Dealing with severe health problems is life changing. Talking about death is never easy. Going through a major life transition is almost always hard. But for nurses, navigating those issues is all in a day’s work.
“Current challenges in health care require new paradigms of leadership,” says nursing dean Dorrie Fontaine. “Some say we have lost the soul of health care. (Others) question their career choice due to a broken heart. Still others point to the business notions of health care eroding a sense of true caring and compassion for our patients, families, communities, and even our students.
“Whether it’s the need for creative optimism, a hope for increased self-awareness in ourselves and colleagues, or a plan to truly harness the talents of the entire health care workforce, many are craving a new path to leadership and action to relieve human anxiety and suffering.
“Compassion is not a choice,” she adds, “but a necessary ingredient in caring for patients and families. Organizations need to choose compassion.”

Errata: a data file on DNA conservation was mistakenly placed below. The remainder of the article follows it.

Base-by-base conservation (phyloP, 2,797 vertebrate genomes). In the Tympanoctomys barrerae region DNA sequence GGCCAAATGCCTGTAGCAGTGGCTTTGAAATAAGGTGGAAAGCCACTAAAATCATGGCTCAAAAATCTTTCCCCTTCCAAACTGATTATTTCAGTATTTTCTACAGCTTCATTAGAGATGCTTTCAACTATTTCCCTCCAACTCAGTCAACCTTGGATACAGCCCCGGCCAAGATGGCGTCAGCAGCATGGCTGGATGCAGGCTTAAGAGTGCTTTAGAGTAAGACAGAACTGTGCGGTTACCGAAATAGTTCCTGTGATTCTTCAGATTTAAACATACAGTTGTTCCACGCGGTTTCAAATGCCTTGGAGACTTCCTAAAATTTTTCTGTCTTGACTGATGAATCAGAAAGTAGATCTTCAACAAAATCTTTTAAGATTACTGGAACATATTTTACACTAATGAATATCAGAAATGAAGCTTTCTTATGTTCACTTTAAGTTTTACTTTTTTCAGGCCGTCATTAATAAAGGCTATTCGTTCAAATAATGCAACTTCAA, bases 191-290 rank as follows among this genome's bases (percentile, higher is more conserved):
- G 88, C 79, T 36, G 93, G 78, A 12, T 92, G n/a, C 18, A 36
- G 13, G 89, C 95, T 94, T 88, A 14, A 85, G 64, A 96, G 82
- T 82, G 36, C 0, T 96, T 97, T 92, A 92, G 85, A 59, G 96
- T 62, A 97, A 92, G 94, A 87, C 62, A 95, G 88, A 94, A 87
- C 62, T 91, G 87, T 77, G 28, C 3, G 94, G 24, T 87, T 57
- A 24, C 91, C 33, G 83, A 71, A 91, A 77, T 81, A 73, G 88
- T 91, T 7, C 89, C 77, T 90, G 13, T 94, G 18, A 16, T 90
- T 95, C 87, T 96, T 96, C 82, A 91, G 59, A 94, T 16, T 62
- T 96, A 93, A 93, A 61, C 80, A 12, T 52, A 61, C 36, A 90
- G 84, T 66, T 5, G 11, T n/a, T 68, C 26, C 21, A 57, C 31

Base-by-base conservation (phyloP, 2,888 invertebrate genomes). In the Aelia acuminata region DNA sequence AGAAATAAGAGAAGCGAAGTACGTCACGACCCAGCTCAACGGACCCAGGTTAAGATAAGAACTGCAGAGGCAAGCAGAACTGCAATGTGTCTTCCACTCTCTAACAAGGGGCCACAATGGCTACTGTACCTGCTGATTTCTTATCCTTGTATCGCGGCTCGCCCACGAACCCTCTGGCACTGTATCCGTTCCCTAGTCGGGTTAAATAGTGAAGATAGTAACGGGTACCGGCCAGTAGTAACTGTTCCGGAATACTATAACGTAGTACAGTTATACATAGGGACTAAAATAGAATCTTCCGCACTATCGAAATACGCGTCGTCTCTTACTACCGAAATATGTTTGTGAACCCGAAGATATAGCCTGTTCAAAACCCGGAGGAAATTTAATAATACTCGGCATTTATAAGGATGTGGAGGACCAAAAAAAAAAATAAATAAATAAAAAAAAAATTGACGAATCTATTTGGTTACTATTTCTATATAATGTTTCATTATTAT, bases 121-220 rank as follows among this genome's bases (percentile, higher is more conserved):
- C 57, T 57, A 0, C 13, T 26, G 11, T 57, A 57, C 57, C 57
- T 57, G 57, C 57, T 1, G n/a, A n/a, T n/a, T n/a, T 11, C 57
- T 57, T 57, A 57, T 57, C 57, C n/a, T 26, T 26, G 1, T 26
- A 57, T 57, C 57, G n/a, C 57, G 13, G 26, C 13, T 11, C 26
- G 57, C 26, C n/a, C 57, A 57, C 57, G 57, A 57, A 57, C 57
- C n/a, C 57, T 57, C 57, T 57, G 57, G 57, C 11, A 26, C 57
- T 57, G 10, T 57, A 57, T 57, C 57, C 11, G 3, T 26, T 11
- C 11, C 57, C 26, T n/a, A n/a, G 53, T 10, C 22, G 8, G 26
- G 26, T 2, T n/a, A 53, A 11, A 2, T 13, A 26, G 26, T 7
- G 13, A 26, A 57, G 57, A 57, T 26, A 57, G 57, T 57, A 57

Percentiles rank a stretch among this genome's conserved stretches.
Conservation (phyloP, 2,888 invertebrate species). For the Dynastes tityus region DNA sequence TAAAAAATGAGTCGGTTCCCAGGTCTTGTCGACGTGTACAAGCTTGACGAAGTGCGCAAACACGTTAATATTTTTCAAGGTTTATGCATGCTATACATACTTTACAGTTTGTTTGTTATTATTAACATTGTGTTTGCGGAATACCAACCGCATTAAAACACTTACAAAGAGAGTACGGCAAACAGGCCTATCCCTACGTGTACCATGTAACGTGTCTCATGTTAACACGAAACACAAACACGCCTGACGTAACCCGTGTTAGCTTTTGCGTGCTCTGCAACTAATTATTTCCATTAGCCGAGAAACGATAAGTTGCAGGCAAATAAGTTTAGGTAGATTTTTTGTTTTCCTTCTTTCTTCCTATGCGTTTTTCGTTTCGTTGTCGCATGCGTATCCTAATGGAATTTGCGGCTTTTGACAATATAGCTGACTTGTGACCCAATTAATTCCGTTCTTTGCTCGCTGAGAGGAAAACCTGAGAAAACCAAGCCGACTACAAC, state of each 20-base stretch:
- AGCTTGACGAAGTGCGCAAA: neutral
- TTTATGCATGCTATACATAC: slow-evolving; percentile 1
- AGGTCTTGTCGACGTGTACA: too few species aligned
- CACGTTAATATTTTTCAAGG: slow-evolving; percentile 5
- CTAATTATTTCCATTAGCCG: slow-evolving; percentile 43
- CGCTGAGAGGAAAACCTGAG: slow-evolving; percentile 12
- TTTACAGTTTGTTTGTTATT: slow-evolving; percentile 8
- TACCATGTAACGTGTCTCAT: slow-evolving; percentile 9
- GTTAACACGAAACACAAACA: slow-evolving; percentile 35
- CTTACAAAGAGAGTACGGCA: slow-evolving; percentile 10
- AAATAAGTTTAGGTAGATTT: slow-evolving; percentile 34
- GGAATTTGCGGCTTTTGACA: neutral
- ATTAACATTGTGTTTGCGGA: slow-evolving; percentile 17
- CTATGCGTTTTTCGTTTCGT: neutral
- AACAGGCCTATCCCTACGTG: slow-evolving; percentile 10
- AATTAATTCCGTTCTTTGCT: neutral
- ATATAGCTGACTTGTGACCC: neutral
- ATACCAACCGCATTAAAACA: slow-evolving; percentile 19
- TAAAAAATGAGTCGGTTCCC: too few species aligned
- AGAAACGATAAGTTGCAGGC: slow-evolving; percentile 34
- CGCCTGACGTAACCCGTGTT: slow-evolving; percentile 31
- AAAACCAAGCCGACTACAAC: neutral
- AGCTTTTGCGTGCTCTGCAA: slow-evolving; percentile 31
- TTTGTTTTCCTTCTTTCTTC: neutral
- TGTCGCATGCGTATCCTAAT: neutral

The Compassionate Care Initiative exists to create dialogue around and preparedness for nurses who deal every day with people in life-changing situations–one-time or chronic illness, terminal disease, end-of-life care and even death itself–and all the highly-charged, complex issues surrounding them. The CCI focuses on systems that optimize patients’ and their family’s quality of life, incorporate compassion and empathy into personal behavior, interprofessional interactions and encounters with patients and families. We’re developing clinical, educational and research initiatives that further those aims. Our ultimate vision is to reduce human suffering and promote health and well-being by fostering compassionate people and systems.
It all starts with a journal. Each nursing student is encouraged to jot down thoughts from their classes, from their rotations, from their patient and family interactions. The idea is simple, but poignant. Pause. Listen. Feel. Reflect. Then respond.
CCI faculty offer retreats and workshops on dealing with death and dying for people across the spectrum. We teach resilience, encourage mindfulness and meditation, prompt discussion and employ peace and compassion. There is nothing easy about life as a nurse, but through discussion and meditation, we can grow resilient together and establish compassion as an element in the workplace and system.
“For most people, the capacity to be deeply aware of their own experience, or another’s experience, must be cultivated through practices and processes that teach us how to be still inside,” explains Fontaine. “How to quiet our minds, sense our bodies, and tap into an innate, deep well of wisdom and creativity that can serve us in extraordinary ways… We can learn to be thoughtful, watchful, and observant.”